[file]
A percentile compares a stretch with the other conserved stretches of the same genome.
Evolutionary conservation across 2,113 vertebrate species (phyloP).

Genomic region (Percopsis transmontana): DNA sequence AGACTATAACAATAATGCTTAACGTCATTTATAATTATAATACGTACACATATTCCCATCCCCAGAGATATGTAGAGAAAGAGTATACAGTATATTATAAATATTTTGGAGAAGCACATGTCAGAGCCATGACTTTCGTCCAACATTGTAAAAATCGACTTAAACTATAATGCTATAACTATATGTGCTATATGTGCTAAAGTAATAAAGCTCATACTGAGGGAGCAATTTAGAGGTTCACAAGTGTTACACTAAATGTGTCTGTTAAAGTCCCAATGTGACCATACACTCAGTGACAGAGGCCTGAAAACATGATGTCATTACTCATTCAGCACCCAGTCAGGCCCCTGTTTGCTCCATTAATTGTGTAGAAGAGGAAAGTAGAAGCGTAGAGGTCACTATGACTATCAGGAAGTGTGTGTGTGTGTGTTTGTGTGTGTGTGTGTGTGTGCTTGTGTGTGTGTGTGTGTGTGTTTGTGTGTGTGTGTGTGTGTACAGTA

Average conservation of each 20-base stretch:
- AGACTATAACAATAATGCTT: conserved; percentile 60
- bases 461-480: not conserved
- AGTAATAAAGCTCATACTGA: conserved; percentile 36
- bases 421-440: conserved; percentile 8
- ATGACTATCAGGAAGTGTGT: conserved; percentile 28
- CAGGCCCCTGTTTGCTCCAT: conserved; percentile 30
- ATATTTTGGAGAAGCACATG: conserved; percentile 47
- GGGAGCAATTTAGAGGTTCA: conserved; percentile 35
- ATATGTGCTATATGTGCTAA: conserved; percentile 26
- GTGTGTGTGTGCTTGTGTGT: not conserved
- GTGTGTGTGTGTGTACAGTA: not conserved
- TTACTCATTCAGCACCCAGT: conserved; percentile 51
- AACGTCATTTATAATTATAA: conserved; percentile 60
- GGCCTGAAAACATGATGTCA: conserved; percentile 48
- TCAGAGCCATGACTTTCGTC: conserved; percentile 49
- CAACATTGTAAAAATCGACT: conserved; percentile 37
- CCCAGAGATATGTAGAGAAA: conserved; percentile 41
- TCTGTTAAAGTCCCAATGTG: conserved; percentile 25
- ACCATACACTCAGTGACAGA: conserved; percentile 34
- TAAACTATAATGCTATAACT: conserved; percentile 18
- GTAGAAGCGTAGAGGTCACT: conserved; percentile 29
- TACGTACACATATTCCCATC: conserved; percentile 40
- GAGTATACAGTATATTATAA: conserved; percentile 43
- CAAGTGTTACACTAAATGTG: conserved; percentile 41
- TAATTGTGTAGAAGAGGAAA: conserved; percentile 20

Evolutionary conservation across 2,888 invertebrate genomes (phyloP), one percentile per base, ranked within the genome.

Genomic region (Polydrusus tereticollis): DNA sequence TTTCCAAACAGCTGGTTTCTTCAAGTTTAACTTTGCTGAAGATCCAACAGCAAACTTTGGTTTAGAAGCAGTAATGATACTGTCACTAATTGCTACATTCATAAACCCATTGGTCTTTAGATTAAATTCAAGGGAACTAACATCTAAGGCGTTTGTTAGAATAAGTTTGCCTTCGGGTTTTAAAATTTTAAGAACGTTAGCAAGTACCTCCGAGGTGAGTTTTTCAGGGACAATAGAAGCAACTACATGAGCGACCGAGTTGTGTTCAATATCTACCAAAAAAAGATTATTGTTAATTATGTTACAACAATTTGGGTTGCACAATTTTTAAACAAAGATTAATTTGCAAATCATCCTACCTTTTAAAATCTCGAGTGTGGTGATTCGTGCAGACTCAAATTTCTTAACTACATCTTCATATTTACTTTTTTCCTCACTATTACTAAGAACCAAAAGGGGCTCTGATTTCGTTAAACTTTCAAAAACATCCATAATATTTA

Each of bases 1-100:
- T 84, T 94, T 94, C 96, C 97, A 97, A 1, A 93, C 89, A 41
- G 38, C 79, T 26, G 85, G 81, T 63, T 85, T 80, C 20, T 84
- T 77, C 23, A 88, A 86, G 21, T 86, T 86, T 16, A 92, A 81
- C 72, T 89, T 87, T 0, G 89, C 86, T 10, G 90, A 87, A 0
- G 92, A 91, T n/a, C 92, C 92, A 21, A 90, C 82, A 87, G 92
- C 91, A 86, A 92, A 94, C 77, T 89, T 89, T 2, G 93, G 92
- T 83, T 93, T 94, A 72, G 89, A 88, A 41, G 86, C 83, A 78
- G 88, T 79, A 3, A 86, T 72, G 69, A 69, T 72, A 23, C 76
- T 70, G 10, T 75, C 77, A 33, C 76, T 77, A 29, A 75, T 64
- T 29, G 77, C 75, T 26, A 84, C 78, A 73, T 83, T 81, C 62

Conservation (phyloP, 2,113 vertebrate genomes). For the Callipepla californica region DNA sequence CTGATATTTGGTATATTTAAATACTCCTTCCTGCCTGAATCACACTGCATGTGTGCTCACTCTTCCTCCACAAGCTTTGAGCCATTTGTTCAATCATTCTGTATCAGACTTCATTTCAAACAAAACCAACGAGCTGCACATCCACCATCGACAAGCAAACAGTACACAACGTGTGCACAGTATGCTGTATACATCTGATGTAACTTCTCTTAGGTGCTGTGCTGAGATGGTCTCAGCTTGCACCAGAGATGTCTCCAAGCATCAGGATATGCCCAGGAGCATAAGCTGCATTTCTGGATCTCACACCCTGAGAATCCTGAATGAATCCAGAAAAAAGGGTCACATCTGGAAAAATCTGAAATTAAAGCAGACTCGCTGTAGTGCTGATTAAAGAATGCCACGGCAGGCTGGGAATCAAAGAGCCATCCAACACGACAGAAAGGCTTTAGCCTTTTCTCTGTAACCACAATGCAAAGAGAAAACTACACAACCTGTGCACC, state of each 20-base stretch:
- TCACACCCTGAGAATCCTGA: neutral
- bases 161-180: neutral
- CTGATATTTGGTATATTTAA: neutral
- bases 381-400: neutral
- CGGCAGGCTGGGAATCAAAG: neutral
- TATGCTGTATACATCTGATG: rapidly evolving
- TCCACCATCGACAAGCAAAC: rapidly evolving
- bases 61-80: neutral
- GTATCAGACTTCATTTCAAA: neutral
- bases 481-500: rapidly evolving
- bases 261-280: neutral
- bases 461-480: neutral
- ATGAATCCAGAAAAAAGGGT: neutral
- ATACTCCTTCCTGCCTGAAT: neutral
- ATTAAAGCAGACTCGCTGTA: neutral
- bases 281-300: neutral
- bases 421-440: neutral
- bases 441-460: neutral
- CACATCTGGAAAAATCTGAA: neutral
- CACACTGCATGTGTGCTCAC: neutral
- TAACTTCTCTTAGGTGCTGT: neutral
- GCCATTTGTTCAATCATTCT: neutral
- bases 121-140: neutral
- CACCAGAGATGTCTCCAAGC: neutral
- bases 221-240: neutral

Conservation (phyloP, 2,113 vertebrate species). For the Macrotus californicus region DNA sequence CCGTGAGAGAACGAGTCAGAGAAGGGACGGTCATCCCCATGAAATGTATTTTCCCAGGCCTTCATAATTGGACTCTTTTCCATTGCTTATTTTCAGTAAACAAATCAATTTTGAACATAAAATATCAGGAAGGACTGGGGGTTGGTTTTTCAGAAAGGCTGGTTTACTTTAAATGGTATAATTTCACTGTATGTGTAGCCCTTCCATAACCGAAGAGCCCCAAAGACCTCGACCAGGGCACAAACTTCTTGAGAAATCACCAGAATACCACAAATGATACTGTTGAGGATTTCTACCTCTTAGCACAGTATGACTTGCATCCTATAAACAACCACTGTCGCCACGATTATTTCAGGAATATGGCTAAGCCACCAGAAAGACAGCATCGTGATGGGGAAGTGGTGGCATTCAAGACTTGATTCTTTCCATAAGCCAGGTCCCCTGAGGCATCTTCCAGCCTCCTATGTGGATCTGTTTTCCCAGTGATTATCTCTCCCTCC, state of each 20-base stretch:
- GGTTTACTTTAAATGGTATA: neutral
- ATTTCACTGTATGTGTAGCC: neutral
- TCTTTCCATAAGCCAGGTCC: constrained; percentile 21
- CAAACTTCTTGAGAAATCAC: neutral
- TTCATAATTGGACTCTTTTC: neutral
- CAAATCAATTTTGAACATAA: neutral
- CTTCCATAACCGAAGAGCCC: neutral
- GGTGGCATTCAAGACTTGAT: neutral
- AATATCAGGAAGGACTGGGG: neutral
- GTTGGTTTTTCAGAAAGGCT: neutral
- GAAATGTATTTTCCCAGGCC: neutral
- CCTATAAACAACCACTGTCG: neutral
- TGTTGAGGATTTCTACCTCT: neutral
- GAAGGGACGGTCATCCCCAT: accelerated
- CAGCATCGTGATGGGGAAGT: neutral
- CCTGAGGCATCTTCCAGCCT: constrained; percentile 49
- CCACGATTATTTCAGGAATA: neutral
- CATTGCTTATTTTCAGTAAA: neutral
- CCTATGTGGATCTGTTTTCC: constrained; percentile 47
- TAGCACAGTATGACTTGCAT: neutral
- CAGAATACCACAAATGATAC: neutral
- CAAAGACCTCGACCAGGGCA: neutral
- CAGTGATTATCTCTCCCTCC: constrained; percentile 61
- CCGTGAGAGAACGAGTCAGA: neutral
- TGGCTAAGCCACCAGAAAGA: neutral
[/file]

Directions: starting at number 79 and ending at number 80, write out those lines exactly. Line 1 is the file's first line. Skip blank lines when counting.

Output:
- GTTGGTTTTTCAGAAAGGCT: neutral
- GAAATGTATTTTCCCAGGCC: neutral